The Courier News from Blytheville, Arkansas on October 27, 1932 · Page 5
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The Courier News from Blytheville, Arkansas · Page 5

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Blytheville, Arkansas
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Thursday, October 27, 1932
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Page 5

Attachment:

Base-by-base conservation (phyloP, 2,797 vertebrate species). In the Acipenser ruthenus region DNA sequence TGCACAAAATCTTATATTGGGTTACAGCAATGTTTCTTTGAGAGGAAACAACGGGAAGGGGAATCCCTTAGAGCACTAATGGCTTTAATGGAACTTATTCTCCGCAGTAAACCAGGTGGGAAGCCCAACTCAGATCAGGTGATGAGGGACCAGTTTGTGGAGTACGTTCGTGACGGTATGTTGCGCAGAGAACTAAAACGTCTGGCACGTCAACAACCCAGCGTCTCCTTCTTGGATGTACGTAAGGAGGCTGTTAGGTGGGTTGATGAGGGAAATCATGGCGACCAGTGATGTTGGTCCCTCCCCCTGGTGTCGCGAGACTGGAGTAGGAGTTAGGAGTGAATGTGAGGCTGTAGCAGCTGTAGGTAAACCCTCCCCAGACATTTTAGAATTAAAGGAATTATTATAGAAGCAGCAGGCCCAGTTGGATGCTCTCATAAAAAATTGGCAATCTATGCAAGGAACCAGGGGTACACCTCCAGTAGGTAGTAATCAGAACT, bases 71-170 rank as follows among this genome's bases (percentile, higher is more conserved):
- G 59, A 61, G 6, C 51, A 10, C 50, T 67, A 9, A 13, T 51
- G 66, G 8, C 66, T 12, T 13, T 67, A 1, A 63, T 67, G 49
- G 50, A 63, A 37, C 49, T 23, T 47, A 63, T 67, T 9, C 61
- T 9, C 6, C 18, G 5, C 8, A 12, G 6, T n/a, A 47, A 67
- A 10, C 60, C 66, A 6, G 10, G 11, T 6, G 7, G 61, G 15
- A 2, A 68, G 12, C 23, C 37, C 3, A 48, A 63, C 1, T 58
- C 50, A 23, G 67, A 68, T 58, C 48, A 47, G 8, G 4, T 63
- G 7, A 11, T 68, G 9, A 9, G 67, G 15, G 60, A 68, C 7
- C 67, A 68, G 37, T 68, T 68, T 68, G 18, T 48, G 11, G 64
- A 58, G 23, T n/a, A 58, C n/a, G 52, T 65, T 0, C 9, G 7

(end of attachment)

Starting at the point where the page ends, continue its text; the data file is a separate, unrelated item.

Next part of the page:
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fAGE SIX BLYTHEVILLE, (AUK.) COUftiaft NEWS IF 1HEJUEN' Yale Alumnus Played Big • Part In Starting ,West-"• erners In Game. -.This is (he last of a series of fhree tiflrtes on the life of Artios Alenzo Stajc, and reviews briefly his career as coirh at Ihe L'nivrr- slty cf Chicago. * • • By WILLIAM BRAUCIH.'K NBA Service Sports Editor It was through the advtc; or Dr. William Rfiinty Harper of Yak, j who founded the University of Chicago, thai Stagg resigned hio coaching job at Springfuld, Mass., and reported at Chicago in IS9J. . . , to become coach at a sulnry of S2.- 500 yearly . . . plus as associate profess ii:s.:ip. He disccve"---•' '.'-"\ than one . . . .wua. .. .-^ i-.com.. ( "the Midway" was a strip of unimproved prairie land, on wh.ch a fcjv buildings had begun to taks shape ... the site 01 tne university was surrounded by a barbed wire fence. Thirteen men reported for football ... .so Slagg deeldjtl he would pliy himself . . . Chicago was not si particular about scholastic requirements then . . . once, Indeed, Stagg took his team to Toledo, masquerading as the Lehigh eleven, and played Michigan. As the university grew, the fool- ba.ll team grew, too ... uiuil it became one of tlie mightiest in the midwest . . . and ihe headline, "Stagg Pears Purdue." become a national joke . . . hs coached m'en whose names became unforgettable to the world of football . i. . Walter Eckcrsalt, "Tiny" Maxwell, Hugo Bazdek, Walter Steften. Pat Page, Fritz Crisler, "Five Yards" McCarthy, Paul DCS Jardicns, Mark Catlin, Clarence Herschberger, Walter Kennedy, Charles McGwire, Kenneth House. But he never would name his greatest player of his greatest Wain . . . because he thought it would be unfair to the others. iStagg teams were going from cdast to coast long before Notre Dame ever had been heard of in a;football way ... In 1894 Slagg tccl; his eleven to the r Pacific . . . bjfcre the end nf tlie century,. he was taking his boys as far cast as Pennsylvania and Cornell ... in 1806 he was a leader In thc formation: of the Big Ten. 'in -'toe- light of "his personality, his'record with football teams In pMnt of games won, seems secondary ..- , . but he shared thc championship of the west with Wisconsin in 1896 (the first ye.ir Bryan ran for president, by the way) • • . and Chicago teams were con- iirerice champions in 1899, -1905 1907, 1903, 1913 and-1924. . ..statistics that cover the 40 years he ccachrt, up to 1932, show that Etagg teams have won 252 games of 383 played, of which 21 w;re ties . . . and in the Western Conference Chicago has won 124 of 218 played, 1C being ties. lie always abhorred profanity and intoxicants.. . . one of his terms <=f reproach, used on players of his Usani, was -You jackass!" . , some years a?o, membsrs ot th: squad organized a Jackass Club .... once Stagg, was especially Irked bv a. candid ale's dumbness ... so he fhouied, "You arc two jackasses" •'. . . which entitled the culprit to a life memb2rSnip in the club. On football trips he loved to sing with the boys . . . teaching them what lie knew of harmony . one ol his weaknesses is vanilla ice cream and soda water . and he reuses u> give up that ancient electric runabout . . . tr.at tin toys on the Midway call "the O • Man's showcase" . . . j n 19^4 wnci he B-cne to Europ- .itiach^ to th" Olympic squaj, n e j^..; ,1 , u - r .. high-heeled shoes in Paris but was just a ,.... c j u3 'ajj>" waring thsm . . . A ,id finally K av, them to one of the football players ... they now rest in a Midway frat house. II; has taken pride in hts phv- sical condition . . . m]y iast ^ he tnsd to give an actual demonstration to hi-, players on how „ tackle ... and had to coach for some days thereafter from hi. "showcase," using a msjaphaa. You hear of the Notre Dam 0 ry- tent . - . that's part ot th" si™- £5?iem that Jess Harper took f ! Dam^ and taught to Knut; „ •— • • • Stag's shift forma thai was widely copied . . hi cnving game, built on cross-blocking which he originated, has been fako 00 ^ f - ' ^ ^'t^'firsMo . , i 1 * torwa rt pass seriously to Plug" for its being l c 190S, and to adopt it as able reapon. _He was the nrit in so Stagg Working-And Having Fun Proposes Town Football Team to Tackle Missouri THURSDAY, .OCTOBER 2 7, 1932 f .•.iftai.iiiiit- iti hniitl, Aino^- AloM- 10 King); Is shown :il)3vc directing his iMaruon ^tiilik-is. ll'jlow lie nnd Huffo Jli^ilfk, one «f his faoflnll pupils ana foniic-r i-Oiich al Pciiu State, uiu sliuivn as they jilayi-d a "with- you wore here" prank on ihe boy* batk hcnic, while thty van: vae»Uanlu e :tl Hut Springs, Ark., in 1905. Country Club Golf Title at Stake; Pick Three Flights. The annual championship tournament of ifie Jilytl'ei'JHe country club will start next week accord- Ing to announcement by -Bill Afflick. Members of th e club have been divided Into 'tlir.zc nights for the annual tourney by a club coni- bul any championship'play by reporting his Intention to the club committee or Mr, Affllck at the club grounds. The three flights are compose;! of a 'championship flight and • a second nnd third night. Anyone listed by the committee in the second or third flight but desiring to 'enter the championship flight- may do so by notifying club officials" before Saturday when the pairings l n the Mires flights will be 'announced. mittee of five members player mny participate of regard for the grent man's foci-1 ings, spare Dim? Did they tackle i „..„,,, „,„„„„ him softly, block him gently, let I captain-elect of Captuln Orestes' 1'litycr ' Buster Braimon of Afn-ns Tes " that the Ishcd . . . defense . . and him alone? They c'iU not. He ran with the ball twice, ancl they sin?nred him properly. On oi:e of his sallies, Lubratovkch, former Wisconsin star, and Riblett, thc Penn end of liut year, piled into him like a locomotive smnslips nn iiiilomcbilc at a grade crossing, lie gnln:cl a net loss of one yard. Push Him Around He tried the line, and was handcuffed effectively. Twice he went out for forward passes and was shunted nway by plunging Dodgers who evidently hadn't heard about the flying blcck ruling. The punting wns a delight. Dick Ncsbltt, former Drake star, ex- plulned with Iiis toe why Node Texas learn, is con- •' - tile greatest guard lh« i Christians have yet seen. He play- j <W on two national championship quintets when he was in high I Sutherland Writes of '[ Styles Made Famous i Bv Warner and Rockne JIV I>n. JOHN I!. "JOCK" SUTIIKKLANI) Football Coach, University of I'ltlsliurgli <Copyri°lu, 1032. NEA Service, Inc.) There arc countless fo:;b.ill sy:- Icms. base;! upon various coaches' favorite forinnlbiis. To say «-h;ch is thc most, ellcc-!ve sty'.e of »!ay is to provoke nn Argument that could so on and on fawver. We have been using tl:; Worr.Dr fYf.lim nt Pitt, K'hic.i is no marc than natural because that'.-; the system I .p!ay;d under when Warner was coaching at Pitt, aiv.l 1 know more about th2 i?ac'.iins; cf I It ihnn any of thc others. I . , . | Horkiie nnd Warner, of coiirss, J started out In fcDtball with the tame Ulea to obtain spcc'J. deception and power. -Th2 Warnsr .system calk for an unbalunced lin^. By (lint f menu (her? are niDre players on one side of Ue cent;r than on the other. The Notre Dame system 1$ operated with a fcalnnced lin?, thr22 men en each =!de ot the center. The ,<o-;alle<l Warner-Pitt" sys, tjj;i. wlngbacfcs. ivhich slm'ply means that a back Honks an --nd. The Notre Dame syi'.cm jjlncjs the backs in a sort of box forma.- I son behin-; the line. This box is r.ot arrnnged ncrording to right angles, but is irregularly shaped. -months' work of rcpjh-iW' ,T-I , ' i iistorlcal nionumcnt Tim ball team T"°il Ol " ° lty \°°}' Mtnc such n ccntrat m 'S"t go 1 !^ of the giant edifice,- Vh"'; Chariev K- - " " r T SKl 1>v 1)3 ' 1 of the way toward settlemeiit completed nnd directors ^ f aoout coach t , B 'f cr '. B '' vl j " e '''BII . of the mooted ciuestion of super- ' Icmplaling rcdccoration of'ii., 0 ,!?' 1 " and others. Kramer has Issued a call .for all ex-college and high school • tilddcrs who will play in so-called i" games to ,report at Haley t with thc Bly- for si town team can" work out at ! Couple Miirrieil VI ~\ }Jaley Field, even after Ihefr rej- JACKSO.S'. .\fic-l!. CUP1- ular workinii hours. H.? pointed Mrs. James S. Snen—r • out that the Chicks have been married th"»> .«core and' snd b-'CIl . It is planned to stage one or two town games with proceeds to eo toward payment of the n.^v lighting system at Haley Field. Everett B. Gee of this city, who has business interests in Kennetl. vu!l a ^o work past .dark next Oci. 15, 18C) SD-IICT «'«<*. The floodlights have be?, of the CivH War v- miied on until after 7 o'clock the"l».c\f'Knr^'lV '-very night this week an'l °m b » 'tno.^ili?. turned on as long if not lon°er >'-?xt iveek. ° Coach iKrainer ann his Farmer 1 !. Troubles Cci <=oin.| LAUREL \U>-r v ui'i has ahrays been considerable ques-! Chicks will' h e stngett^at'"il tmn as to supremacy of northeast j Fhltl. Arkansas or southeast Mteouri! - - • fnctball and backci.s of the gainc i^HWaaen^BHHSM^gH lioiids UPDII the ]i!ay;vs. They arc j the ones wiio can nnk-> o: 1 break j any system dsvlsed by ihe human mlml. After all. they :i:c Hi? on:s v.-ho " .school nnd was an all- We have heard much about 13'-^ Three systems. The theory of the _, j »" .iii-^uuuvcsi ] °' ( ' Vale-Hnrvard-Princcton attack Lonrcrcncc selection in 1931-32. I which has been likened to Michigan's, coaslstcd of kicking as frequently as possible and waiting for a break. New coacl'.es have come into the Big Three, with their own idjas, so est 1 Another Ittctz;er? Florida University has a guard rge Mc- . g c- Ca.npbell. who. while weiphin-, 150 Pounds, is only two pomu's' over th- of Metigjr. Professional football players piny for money, of course, but they ccr- ialnly do play! It is strictly a de- :uslon that Itcy arc out there tuk- lng no chances, taking It easy cm:l allowing the stars—big college names—to strut their stuff. In a' recent charity gauu, Red Grange, the old Illinois stnr. wus pitted against Benny Friedman. Michigan's marvel. Th? contest was exprcted to be a du:l between these two. A week or so before the game, however, .Grang; Injured Iiis shouldeiV His tr.Unsr, I U-tty Weisman, toltl me on thc! night before the game iliai h: J would' be unable lo play. 1 Watching Friedman i I3ul I wanted to sec Friedman [ again. He was billed as t!ie star', of thc Brooklyn DDdgers' backflcld. I and was expected to fling som; cf \ (hose long forward pusses which i earned his fame at Ann Arbor. i And I thougr.t that Grange, in-; jured aa he was, would b: p?r- | milted lo gnllop at lea.5t 90 yards' to a touchdown• for the citfani-'s'' benefit. " ! These desires were rtctely slock-! cd. Friedman ihrcw only a f"w passes, and all but one "of thc'e i tlie Bears knocked down or In-1 tcrcepted. It used to be Benny's- proud L-on.$t. you know, that never' in his footbuli playing days in ! Clevsland or at Ann Artor had a! Pass been intercspted and run c.uk 'Or a touchdown. : I'ai-.rs Help Be irs Tne night wlicn the Dodgers met the Bears saw two of his pas^s— laterals, not forwards—Intercepted oy Bears and carried back for i touchdowns. Luke Jolnisos. former' Northweslern end. grabbed one and raced 30 yards for a score. Bill Hewitt. Michigan's All-Wes'.srn tack last year, grabbed thc other and 'printed 40 yards to tally. Perhaps those tiros didn't understand that Benny Friedman was supposed to be a flawless passer, a guy thit never missed! Grang;, with hts dislocated shoulder and all. went into the game In ;M S ,T < Tl perlod ' Hc llt>d » rcn >all over tov "'° l: ' d 1>!ai '' BiIII "S s Grange. * V ^^ " P tho his tcllow-professlcnnls. -out respaiidcd to NesbiU's challenge I ii.l ,;„,.,-£•'> " with a very gootl answer. UCXt ^'"ary. They nil played linrd. The block-1 r . ~ lug was even more than you would ps l ros P"»'K expect to see in an intercollegiate game. The tackling was Jnsl as hiud. i' f • My Impression of- n professional football game is that thc players enrn their money. There is no fool- ST. PAUL, Minn. (U p)_ A fnvof _ j nl>..?. relationship between the as- ' sets nnd liabilities of in cooped- ativc crciiincvii-s in Minnesol a study marie \\v nm>io- ' You often hear of (he Howard Jones system. I think that would be harder to analyze on paper than perhaps any of the others. Thc reason is that Jones uses parts of several systems. His "squirrel ca°c huddle," as I believe It was calhu last year by thc snorts writers, re- semWert thc action of a plmvhecl, ilie players whirling into positions Ihiit varied according to the tvoe a! play. • Part, of the Jones system is recognized as tne Rockrie system; part 01 it. .the Warner system, but 'i think it is more accurate to say that his irtoTe sfvle of piny is Is like co-ed at th2 university met the young coach in she was 17 then . . to use the ends a s ball' carl much ct modern foot*«»'»'- ' 5 - thc prc.c s box, mak- ° " 1C pr ° grcss ot U* tor Slab's 5 t udy . ™ thrco cW!dre ». . , ., assistant coach »t the university; Rut h stajg La u . TRADE YOUR TIRES THAT S-L-I-P FOR TIRES THAT GRIP • Winter's looming nhsad. Roads Wll be slippery. Protect life nnd limb with quick-stopping, sure- gripping new Goodyear All- Weather Tires. Their'big hold- fost blocks IN Tl IF, CENTER dig in and grip. Brakes stop the wheels but tires must stop the car. Get our trade-in proposition nnd riile safely all winter. Leads AH Candidates by MILLIONS ol Sales The public votes Goodyour Tires the best again in 1932 as it has every year since 1916. That's a record you can bank on. The public KNOWS tire values by experience-it buys more Goodyears than of any other make. Why buy any second-choice tire when GOODYEARS cost no more ? SHOUSE-LITTLE CHEVROLET CO Authorized TEXACO Station Featuring Fire Chief Gas Tune In—W-M-C—Wed., 7 P M Goodyear Radio Program Over 200 MILLION Tires Built by Goodyear Anrr^Incrion many millions of llrca -.iv.itrr u,,,, ,, n y o ,|, cr con i(innr "uMm <.oo.l>mr co hnlM Iliu irfaint T«luc at crcry ptlco. 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